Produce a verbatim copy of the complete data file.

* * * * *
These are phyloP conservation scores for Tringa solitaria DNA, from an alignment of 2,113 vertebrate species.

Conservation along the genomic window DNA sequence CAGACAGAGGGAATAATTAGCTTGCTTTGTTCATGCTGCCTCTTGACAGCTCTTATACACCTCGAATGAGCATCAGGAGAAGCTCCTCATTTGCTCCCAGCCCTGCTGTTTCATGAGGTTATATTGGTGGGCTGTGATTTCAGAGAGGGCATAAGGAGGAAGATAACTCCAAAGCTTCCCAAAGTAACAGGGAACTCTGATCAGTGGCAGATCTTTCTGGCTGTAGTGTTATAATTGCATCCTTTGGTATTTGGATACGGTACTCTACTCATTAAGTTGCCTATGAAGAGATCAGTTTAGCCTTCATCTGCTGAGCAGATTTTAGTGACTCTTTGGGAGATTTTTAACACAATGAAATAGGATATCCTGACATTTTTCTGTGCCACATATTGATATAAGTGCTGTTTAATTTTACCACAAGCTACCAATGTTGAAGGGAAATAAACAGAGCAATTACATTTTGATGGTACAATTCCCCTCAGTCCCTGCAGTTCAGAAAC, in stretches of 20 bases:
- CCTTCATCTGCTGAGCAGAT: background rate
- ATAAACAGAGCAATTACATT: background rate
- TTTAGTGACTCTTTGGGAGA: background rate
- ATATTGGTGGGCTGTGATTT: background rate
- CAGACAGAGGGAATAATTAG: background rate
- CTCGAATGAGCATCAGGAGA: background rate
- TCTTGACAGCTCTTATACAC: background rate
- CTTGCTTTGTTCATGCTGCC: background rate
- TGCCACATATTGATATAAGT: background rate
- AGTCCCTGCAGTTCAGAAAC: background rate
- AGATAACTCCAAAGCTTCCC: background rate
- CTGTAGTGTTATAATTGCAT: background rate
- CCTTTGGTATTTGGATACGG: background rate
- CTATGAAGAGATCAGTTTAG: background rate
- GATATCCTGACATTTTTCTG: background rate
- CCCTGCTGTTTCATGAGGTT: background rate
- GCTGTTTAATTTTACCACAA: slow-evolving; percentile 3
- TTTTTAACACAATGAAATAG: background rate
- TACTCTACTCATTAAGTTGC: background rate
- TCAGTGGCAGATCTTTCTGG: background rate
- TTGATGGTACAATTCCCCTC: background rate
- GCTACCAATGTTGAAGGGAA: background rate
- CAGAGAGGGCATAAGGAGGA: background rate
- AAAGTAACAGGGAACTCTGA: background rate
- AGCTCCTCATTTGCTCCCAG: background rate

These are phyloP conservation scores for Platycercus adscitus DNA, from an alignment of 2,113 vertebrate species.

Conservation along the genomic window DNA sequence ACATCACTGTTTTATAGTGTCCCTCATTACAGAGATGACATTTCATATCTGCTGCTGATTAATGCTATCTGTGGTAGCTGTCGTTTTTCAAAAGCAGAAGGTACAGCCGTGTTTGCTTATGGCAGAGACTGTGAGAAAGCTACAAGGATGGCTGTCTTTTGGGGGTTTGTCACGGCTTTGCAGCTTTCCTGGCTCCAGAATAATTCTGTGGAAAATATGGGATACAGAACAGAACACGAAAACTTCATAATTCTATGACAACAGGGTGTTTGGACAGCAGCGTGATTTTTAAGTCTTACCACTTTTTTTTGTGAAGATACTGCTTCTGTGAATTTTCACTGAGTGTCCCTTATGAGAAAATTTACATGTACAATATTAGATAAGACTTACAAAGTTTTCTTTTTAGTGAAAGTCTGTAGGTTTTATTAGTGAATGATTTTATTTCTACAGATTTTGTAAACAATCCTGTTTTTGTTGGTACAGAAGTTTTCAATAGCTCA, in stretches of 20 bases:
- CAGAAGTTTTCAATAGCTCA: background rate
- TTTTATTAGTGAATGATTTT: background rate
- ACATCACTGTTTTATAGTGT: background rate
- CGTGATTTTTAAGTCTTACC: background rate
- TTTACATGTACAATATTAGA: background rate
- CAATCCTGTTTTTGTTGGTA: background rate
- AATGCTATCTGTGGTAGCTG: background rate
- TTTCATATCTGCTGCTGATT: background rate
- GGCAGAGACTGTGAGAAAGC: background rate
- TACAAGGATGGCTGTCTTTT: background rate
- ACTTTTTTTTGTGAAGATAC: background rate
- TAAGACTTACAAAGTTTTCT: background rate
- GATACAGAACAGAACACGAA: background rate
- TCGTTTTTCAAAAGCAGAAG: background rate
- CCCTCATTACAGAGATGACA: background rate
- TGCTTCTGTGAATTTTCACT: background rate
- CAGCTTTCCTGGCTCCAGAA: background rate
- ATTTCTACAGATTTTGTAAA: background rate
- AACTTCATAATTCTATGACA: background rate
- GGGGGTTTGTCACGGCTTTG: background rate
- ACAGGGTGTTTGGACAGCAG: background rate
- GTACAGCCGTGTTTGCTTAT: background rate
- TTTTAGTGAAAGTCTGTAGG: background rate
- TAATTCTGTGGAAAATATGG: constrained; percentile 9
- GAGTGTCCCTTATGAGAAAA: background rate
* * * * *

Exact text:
These are phyloP conservation scores for Tringa solitaria DNA, from an alignment of 2,113 vertebrate species.

Conservation along the genomic window DNA sequence CAGACAGAGGGAATAATTAGCTTGCTTTGTTCATGCTGCCTCTTGACAGCTCTTATACACCTCGAATGAGCATCAGGAGAAGCTCCTCATTTGCTCCCAGCCCTGCTGTTTCATGAGGTTATATTGGTGGGCTGTGATTTCAGAGAGGGCATAAGGAGGAAGATAACTCCAAAGCTTCCCAAAGTAACAGGGAACTCTGATCAGTGGCAGATCTTTCTGGCTGTAGTGTTATAATTGCATCCTTTGGTATTTGGATACGGTACTCTACTCATTAAGTTGCCTATGAAGAGATCAGTTTAGCCTTCATCTGCTGAGCAGATTTTAGTGACTCTTTGGGAGATTTTTAACACAATGAAATAGGATATCCTGACATTTTTCTGTGCCACATATTGATATAAGTGCTGTTTAATTTTACCACAAGCTACCAATGTTGAAGGGAAATAAACAGAGCAATTACATTTTGATGGTACAATTCCCCTCAGTCCCTGCAGTTCAGAAAC, in stretches of 20 bases:
- CCTTCATCTGCTGAGCAGAT: background rate
- ATAAACAGAGCAATTACATT: background rate
- TTTAGTGACTCTTTGGGAGA: background rate
- ATATTGGTGGGCTGTGATTT: background rate
- CAGACAGAGGGAATAATTAG: background rate
- CTCGAATGAGCATCAGGAGA: background rate
- TCTTGACAGCTCTTATACAC: background rate
- CTTGCTTTGTTCATGCTGCC: background rate
- TGCCACATATTGATATAAGT: background rate
- AGTCCCTGCAGTTCAGAAAC: background rate
- AGATAACTCCAAAGCTTCCC: background rate
- CTGTAGTGTTATAATTGCAT: background rate
- CCTTTGGTATTTGGATACGG: background rate
- CTATGAAGAGATCAGTTTAG: background rate
- GATATCCTGACATTTTTCTG: background rate
- CCCTGCTGTTTCATGAGGTT: background rate
- GCTGTTTAATTTTACCACAA: slow-evolving; percentile 3
- TTTTTAACACAATGAAATAG: background rate
- TACTCTACTCATTAAGTTGC: background rate
- TCAGTGGCAGATCTTTCTGG: background rate
- TTGATGGTACAATTCCCCTC: background rate
- GCTACCAATGTTGAAGGGAA: background rate
- CAGAGAGGGCATAAGGAGGA: background rate
- AAAGTAACAGGGAACTCTGA: background rate
- AGCTCCTCATTTGCTCCCAG: background rate

These are phyloP conservation scores for Platycercus adscitus DNA, from an alignment of 2,113 vertebrate species.

Conservation along the genomic window DNA sequence ACATCACTGTTTTATAGTGTCCCTCATTACAGAGATGACATTTCATATCTGCTGCTGATTAATGCTATCTGTGGTAGCTGTCGTTTTTCAAAAGCAGAAGGTACAGCCGTGTTTGCTTATGGCAGAGACTGTGAGAAAGCTACAAGGATGGCTGTCTTTTGGGGGTTTGTCACGGCTTTGCAGCTTTCCTGGCTCCAGAATAATTCTGTGGAAAATATGGGATACAGAACAGAACACGAAAACTTCATAATTCTATGACAACAGGGTGTTTGGACAGCAGCGTGATTTTTAAGTCTTACCACTTTTTTTTGTGAAGATACTGCTTCTGTGAATTTTCACTGAGTGTCCCTTATGAGAAAATTTACATGTACAATATTAGATAAGACTTACAAAGTTTTCTTTTTAGTGAAAGTCTGTAGGTTTTATTAGTGAATGATTTTATTTCTACAGATTTTGTAAACAATCCTGTTTTTGTTGGTACAGAAGTTTTCAATAGCTCA, in stretches of 20 bases:
- CAGAAGTTTTCAATAGCTCA: background rate
- TTTTATTAGTGAATGATTTT: background rate
- ACATCACTGTTTTATAGTGT: background rate
- CGTGATTTTTAAGTCTTACC: background rate
- TTTACATGTACAATATTAGA: background rate
- CAATCCTGTTTTTGTTGGTA: background rate
- AATGCTATCTGTGGTAGCTG: background rate
- TTTCATATCTGCTGCTGATT: background rate
- GGCAGAGACTGTGAGAAAGC: background rate
- TACAAGGATGGCTGTCTTTT: background rate
- ACTTTTTTTTGTGAAGATAC: background rate
- TAAGACTTACAAAGTTTTCT: background rate
- GATACAGAACAGAACACGAA: background rate
- TCGTTTTTCAAAAGCAGAAG: background rate
- CCCTCATTACAGAGATGACA: background rate
- TGCTTCTGTGAATTTTCACT: background rate
- CAGCTTTCCTGGCTCCAGAA: background rate
- ATTTCTACAGATTTTGTAAA: background rate
- AACTTCATAATTCTATGACA: background rate
- GGGGGTTTGTCACGGCTTTG: background rate
- ACAGGGTGTTTGGACAGCAG: background rate
- GTACAGCCGTGTTTGCTTAT: background rate
- TTTTAGTGAAAGTCTGTAGG: background rate
- TAATTCTGTGGAAAATATGG: constrained; percentile 9
- GAGTGTCCCTTATGAGAAAA: background rate